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Combating Prostitution, Human Trafficking In Iraq

Commissioners Inquire of
Administration Efforts to Combat
Prostitution, Human Trafficking in
Post-Conflict Iraq

May 13, 2003

Eight Members of the United States Helsinki Commission have written to Deputy Secretary of State Richard L. Armitage requesting information about State Department efforts to ensure that U.S. contractors do not participate in prostitution or human trafficking-related activities in Iraq or elsewhere, citing similar problems in the OSCE region.

The letter inquires about the Administration’s efforts to fight the emergence of prostitution and human trafficking industries in post-conflict Iraq spurred by an influx of international personnel from the United States and other countries.

Signing the May 2 letter were Helsinki Commission Co-Chairmen Senator Ben Nighthorse Campbell (R-CO) and Rep. Christopher H. Smith (R-NJ), Ranking Member Rep. Steny H. Hoyer (D-MD), Commissioners Senator Russell D. Feingold (D-WI), Senator Hillary Rodham Clinton (D-NY), Rep. Benjamin L. Cardin (D-MD), Rep. Joseph R. Pitts (R-PA) and Rep. Robert B. Aderholt (R-AL).

“The need for a strategy to prevent the emergence of prostitution and human trafficking in post-conflict Iraq is manifested by the experiences in post-conflict Bosnia-Herzegovina and Kosovo,” the Commissioners wrote. “In both areas, prostitution and human trafficking were allowed to develop and thrive due to the arrival of large numbers of multi-national personnel involved in post-conflict reconstruction and peacekeeping.”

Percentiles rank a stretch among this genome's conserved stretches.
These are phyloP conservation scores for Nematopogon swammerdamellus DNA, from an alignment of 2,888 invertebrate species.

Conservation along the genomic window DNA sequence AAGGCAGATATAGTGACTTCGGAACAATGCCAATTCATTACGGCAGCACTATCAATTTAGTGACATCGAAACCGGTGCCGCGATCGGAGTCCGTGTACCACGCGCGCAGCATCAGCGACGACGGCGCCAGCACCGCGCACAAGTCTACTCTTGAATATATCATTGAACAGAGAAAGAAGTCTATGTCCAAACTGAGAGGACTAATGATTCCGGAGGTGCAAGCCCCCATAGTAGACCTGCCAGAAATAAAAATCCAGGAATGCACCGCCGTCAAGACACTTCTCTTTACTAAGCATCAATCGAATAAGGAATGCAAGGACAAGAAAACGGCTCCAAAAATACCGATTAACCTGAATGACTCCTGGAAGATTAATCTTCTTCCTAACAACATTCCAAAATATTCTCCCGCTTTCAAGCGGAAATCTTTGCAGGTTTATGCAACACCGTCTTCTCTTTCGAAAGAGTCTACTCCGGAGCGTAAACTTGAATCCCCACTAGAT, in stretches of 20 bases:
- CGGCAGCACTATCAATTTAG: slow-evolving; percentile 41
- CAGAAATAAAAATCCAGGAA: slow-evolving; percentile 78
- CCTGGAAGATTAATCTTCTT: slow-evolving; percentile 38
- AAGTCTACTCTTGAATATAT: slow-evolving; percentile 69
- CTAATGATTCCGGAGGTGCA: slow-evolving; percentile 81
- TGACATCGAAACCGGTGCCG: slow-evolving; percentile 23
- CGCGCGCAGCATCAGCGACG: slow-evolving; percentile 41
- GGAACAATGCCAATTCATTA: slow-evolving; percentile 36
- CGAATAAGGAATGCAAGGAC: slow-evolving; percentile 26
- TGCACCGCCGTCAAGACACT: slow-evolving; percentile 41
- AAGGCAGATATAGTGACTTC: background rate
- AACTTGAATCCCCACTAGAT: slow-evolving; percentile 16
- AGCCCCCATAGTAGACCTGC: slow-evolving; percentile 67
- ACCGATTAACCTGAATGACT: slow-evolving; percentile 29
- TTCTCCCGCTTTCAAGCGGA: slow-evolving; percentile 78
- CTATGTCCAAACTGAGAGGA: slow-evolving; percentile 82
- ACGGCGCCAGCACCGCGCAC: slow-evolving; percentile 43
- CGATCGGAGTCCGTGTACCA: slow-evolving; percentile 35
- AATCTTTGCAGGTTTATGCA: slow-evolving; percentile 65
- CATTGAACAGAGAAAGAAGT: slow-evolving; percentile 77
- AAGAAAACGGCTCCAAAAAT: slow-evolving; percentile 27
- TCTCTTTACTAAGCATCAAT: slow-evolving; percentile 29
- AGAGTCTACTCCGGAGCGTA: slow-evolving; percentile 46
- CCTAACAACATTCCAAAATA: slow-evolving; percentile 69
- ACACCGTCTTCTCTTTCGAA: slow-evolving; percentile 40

“The United States and the international community failed to address these issues at the outset in Bosnia-Herzegovina and Kosovo and, as a result, today continues to struggle against the organized crime elements that control these industries,” the Commissioners added. “Such a scenario must not be allowed to develop in Iraq. Please provide us with information regarding the steps being taken to ensure that prostitution and sex trafficking industries will not develop in Iraq in response to an influx of international civilian and military personnel from the United States and other countries.”

The full text of the letter is available on the Helsinki Commission’s Internet web site at

The United States Helsinki Commission, an independent federal agency, by law monitors and encourages progress in implementing provisions of the Helsinki Accords. The Commission, created in 1976, is composed of nine Senators, nine Representatives and one official each from the Departments of State, Defense and Commerce.

– 30 –

234 Ford House Office Building
Washington, D.C. 20515-6460
Sen. Ben Nighthorse Campbell, Co-Chairman
Rep. Christopher H. Smith, Co-Chairman
For Immediate Release
Media Contact: Ben Anderson

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